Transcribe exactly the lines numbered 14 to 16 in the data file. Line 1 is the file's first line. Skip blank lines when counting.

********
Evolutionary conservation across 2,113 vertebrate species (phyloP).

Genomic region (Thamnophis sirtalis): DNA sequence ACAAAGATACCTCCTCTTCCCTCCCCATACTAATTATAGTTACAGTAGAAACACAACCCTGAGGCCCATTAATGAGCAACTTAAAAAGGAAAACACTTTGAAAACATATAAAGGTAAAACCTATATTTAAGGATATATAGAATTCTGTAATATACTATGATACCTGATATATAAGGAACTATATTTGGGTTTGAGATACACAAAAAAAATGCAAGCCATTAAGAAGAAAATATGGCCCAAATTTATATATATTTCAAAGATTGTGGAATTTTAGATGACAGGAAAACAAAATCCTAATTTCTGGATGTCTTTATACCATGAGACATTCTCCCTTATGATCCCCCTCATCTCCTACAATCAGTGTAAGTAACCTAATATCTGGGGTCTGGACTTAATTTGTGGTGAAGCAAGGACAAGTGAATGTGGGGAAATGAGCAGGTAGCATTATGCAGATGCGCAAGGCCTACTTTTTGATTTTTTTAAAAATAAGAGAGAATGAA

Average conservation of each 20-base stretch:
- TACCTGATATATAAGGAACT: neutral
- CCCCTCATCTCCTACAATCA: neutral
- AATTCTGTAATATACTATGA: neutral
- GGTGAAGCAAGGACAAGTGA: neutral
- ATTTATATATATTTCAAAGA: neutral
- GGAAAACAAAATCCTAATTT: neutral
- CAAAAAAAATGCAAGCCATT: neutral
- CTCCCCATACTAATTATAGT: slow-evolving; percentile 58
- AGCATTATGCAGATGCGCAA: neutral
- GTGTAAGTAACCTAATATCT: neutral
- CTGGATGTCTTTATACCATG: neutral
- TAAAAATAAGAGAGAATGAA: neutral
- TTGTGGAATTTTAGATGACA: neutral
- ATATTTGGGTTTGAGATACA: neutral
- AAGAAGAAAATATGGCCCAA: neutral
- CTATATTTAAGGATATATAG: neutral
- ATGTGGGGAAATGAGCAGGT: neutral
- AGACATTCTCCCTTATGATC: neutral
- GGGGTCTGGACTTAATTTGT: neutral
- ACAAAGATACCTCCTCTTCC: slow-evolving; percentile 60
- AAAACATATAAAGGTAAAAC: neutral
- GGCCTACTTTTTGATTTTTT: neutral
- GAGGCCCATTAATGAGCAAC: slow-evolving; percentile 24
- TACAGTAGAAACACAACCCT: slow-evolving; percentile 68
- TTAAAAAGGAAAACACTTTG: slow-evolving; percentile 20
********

- CTGGATGTCTTTATACCATG: neutral
- TAAAAATAAGAGAGAATGAA: neutral
- TTGTGGAATTTTAGATGACA: neutral